Thursday, 26 March 2020

Armchair travel - Part 1

If you would have told me, just 4 weeks ago, that, by the end of March, millions of people (over 1 billion, actually) would be quarantined, I would have laughed. And yet, here we all are and I am, of course, no longer laughing. Like countless millions, I am stuck indoors, working from home and finding it increasingly difficult to blog since I am using my 'blogging space' as my working space and, after 8 hours rooted to the same spot, my 'blogging space, is feeling less and less like the place I so enjoyed going to. But I don't want to lose the nice rhythm I had established since the beginning of the year and I refuse to let COVID-19 get the better of me.

So today, my post will be short on words but big on photos as I take you on some armchair travels that will remind you of all the beauty and open spaces that are awaiting our return. At the end of this post, I am linking, when possible, to previous posts, so that you can really get lost down this particular rabbit-hole, if you are so inclined.

September 2005
Venice, Italy
My first view ever of La Serenissima. I was 5 months pregnant at the time and I will never forget my first view of this enchanting place, rising like a jewel out of the murky waters of the Adriatic. I still think that the best way to see Venice for the first time is from a boat.
Venice, Italy - Sincerely Loree

Tuesday, 17 March 2020

Solidarity in a time of quarantine

Even after all these weeks of hearing about Covid-19 I am still incredulous that it has come to this. It is amazing to me that here we are, in 2020, thinking that all the things we always took for granted would never change. And yet, the reality is that the world has been brought to a standstill by an errant piece of RNA - because that's what this virus is essentially. A strand of RNA that has gone berserk and mutated from something that causes a harmless common cold to this aggressive strain that is the cause of so much death and disruption. It would be funny if it weren't so serious; the stuff that science fiction movies are made of. But unfortunately, it's the reality that we all have to live with for the time being.

Malta is not yet in lock-down but people are being encouraged to practise social distancing and to avoid congregating in large groups. Our office has shut down and we are all working from home so I am keeping busy for the time being. However, I know that there may be plenty of other people who may not be so lucky. I also know that, during uncertain times like these, it is easy to give in to fear and anxiety, to feel overwhelmed by all that is unknown and by the changes to our lifestyles that we may all be required to make in the future. But, to borrow a phrase from the Brits that was very popular during WW2: keep calm and carry on. Let us remember what is important and cling to it and let us re-learn how to make friendships and memories that last. If this pandemic will teach us nothing else, it will teach us that it's the little things that are truly important and that resilience and compassion comes from inside. Let's not forget those in our communities who are struggling or who are afraid and lonely. We can all do our bit to help.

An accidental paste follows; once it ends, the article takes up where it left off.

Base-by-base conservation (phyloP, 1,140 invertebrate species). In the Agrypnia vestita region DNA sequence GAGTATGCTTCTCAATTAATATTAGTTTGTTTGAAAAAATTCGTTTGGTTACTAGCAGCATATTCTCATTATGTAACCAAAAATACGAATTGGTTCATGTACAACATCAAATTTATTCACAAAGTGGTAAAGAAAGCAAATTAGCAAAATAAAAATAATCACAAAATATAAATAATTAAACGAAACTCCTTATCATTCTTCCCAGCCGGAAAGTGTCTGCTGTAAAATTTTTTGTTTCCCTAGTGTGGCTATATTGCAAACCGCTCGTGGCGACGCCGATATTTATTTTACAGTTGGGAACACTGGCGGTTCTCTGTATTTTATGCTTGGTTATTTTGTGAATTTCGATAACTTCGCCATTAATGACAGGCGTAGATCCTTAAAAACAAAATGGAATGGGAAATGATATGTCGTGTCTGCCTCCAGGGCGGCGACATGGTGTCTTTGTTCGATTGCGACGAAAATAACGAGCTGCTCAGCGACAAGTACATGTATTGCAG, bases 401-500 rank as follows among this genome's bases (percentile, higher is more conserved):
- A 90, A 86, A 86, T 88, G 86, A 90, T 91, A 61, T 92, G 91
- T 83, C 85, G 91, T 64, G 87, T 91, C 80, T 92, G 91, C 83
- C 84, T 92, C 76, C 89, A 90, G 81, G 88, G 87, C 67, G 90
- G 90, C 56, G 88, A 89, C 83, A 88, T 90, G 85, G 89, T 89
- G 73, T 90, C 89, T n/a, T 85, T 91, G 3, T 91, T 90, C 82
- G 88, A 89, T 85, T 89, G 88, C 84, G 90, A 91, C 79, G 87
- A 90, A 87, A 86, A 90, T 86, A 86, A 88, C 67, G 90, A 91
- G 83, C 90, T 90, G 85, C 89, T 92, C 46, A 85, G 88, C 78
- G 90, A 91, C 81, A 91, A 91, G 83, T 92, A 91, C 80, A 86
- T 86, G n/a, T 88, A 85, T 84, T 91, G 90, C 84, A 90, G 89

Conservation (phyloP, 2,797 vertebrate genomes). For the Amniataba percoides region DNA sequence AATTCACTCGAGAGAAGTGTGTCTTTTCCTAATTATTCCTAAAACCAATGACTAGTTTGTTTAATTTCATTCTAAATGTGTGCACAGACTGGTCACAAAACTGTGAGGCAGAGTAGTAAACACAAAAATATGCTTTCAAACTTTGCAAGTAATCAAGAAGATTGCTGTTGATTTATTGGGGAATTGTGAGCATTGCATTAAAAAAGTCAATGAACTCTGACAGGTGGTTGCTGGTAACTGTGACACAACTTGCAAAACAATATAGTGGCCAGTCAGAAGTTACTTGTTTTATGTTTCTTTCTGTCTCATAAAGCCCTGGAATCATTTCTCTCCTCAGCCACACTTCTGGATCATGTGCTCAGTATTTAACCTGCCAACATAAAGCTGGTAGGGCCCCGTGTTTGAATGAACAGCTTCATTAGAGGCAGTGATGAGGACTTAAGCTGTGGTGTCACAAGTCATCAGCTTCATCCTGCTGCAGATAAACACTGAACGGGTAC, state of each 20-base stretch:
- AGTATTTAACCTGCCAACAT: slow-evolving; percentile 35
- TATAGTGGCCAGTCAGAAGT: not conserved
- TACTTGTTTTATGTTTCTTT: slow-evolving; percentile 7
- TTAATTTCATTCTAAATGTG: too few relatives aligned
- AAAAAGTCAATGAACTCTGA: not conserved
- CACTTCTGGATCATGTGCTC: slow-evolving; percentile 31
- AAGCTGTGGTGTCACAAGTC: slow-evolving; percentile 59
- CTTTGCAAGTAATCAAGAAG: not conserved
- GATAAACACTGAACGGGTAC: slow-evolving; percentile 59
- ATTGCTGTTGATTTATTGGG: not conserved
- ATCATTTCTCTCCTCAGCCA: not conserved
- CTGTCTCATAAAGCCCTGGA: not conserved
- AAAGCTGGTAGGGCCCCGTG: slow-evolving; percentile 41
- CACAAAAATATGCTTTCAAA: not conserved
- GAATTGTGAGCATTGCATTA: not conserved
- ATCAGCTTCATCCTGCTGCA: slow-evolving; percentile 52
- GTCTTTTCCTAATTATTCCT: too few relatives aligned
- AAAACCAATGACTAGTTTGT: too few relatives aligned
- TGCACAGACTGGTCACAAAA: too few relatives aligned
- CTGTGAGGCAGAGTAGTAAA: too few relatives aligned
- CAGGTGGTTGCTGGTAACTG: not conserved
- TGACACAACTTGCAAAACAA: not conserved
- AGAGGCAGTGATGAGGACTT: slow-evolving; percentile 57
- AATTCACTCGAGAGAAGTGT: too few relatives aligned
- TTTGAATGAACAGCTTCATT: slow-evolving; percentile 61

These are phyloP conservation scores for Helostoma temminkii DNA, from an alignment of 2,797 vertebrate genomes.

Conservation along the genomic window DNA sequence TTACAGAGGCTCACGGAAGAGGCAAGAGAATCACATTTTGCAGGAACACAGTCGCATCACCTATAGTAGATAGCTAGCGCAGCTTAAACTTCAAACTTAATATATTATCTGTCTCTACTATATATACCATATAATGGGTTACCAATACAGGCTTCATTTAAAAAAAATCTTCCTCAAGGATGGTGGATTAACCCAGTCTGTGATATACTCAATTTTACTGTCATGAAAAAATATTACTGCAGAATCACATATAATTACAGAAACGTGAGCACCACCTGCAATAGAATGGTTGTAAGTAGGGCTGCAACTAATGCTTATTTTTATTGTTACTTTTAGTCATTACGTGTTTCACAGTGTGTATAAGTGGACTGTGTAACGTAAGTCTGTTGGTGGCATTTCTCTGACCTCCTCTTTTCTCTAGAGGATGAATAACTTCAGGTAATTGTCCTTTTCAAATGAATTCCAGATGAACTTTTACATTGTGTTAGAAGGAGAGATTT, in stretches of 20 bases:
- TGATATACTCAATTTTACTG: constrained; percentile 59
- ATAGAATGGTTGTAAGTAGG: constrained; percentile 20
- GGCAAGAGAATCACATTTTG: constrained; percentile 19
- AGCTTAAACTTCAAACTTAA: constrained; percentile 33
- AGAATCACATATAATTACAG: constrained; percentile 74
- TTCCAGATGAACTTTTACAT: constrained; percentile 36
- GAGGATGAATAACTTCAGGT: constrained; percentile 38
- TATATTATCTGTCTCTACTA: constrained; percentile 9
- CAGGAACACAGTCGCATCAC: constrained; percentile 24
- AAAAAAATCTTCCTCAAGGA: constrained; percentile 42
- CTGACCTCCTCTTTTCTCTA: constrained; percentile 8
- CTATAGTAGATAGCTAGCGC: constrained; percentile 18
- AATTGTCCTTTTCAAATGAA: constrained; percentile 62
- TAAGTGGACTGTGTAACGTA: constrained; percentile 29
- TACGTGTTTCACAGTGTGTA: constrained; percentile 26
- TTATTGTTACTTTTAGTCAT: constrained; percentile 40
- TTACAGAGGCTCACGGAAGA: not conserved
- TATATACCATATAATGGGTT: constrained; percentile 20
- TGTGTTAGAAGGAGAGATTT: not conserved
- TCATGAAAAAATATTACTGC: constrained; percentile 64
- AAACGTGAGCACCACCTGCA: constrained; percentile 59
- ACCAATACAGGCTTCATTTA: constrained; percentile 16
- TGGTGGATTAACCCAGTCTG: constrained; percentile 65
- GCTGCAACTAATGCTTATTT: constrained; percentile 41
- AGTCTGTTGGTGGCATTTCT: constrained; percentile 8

Valletta - Sincerely Loree

Tuesday, 10 March 2020

Life lately: a birthday, bookstagram and a hike

February 2020 has officially been declared the driest one on record even though, traditionally, it is considered to be the wettest month of the year. Which means that I was looking out of the bedroom window every morning in the vain hope that the sky would be full of big fat black clouds so that I could wear my winter jackets. But it never happened. So they have been idly hanging in my closet all winter and I am already counting down the days to December. I'm just joking. I'm trying to learn to live in the moment and be thankful for each new day.
So let's take a look at some things I've been doing during February.

2020 reading challenge and #bookstagram
My 2020 reading challenge is coming along nicely. In February I finished two thick books: The Strawberry Thief by Joanne Harris and All The Light We Cannot See by Anthony Doerr. They are very different books and both excellent in their own way. I continued to struggle with Tess but I refuse to give up and I hope that I will finish it before March is over.
Sincerely Loree

Tuesday, 3 March 2020

Ten photos that will make you want to visit Mdina

Perhaps I'm biased because we live so close, but Mdina is definitely one of the few un-spoilt jewels that are still left on this island. Perched on its hill and surrounded by massive high walls and a dry moat, Mdina has managed to retain its 'untouchable' aura for centuries. Thankfully, Mdina has nowhere to expand and all the buildings inside it are protected. Its architecture is a harmonious blend of medieval and Baroque and underneath its streets, an ancient Roman town lies sleeping.

Mdina has a quaintness that rubs off on all those who enter its gates. And it has this propensity to l bewitch you before you even have time to blink. Mdina is one of the last remnants of old Malta. It is what the rest of the island used to look like before it was invaded by contractors and cranes and tractors that, in the name of prosperity and progress, have destroyed the character of this island and robbed it of its soul. 

But Mdina prevails and - as long as somebody doesn't go stark-raving mad and come up with some 'bright' idea to develop it and make it more 'tourist-friendly' - it will continue to charm its visitors while retaining the veil of secrecy and mystery that are such an inherent part of its legacy.

So, without further chatter from me, here are 10 photos that will do the talking instead of me and will, hopefully, make you want to visit Mdina.
Mdina, Malta | Sincerely Loree

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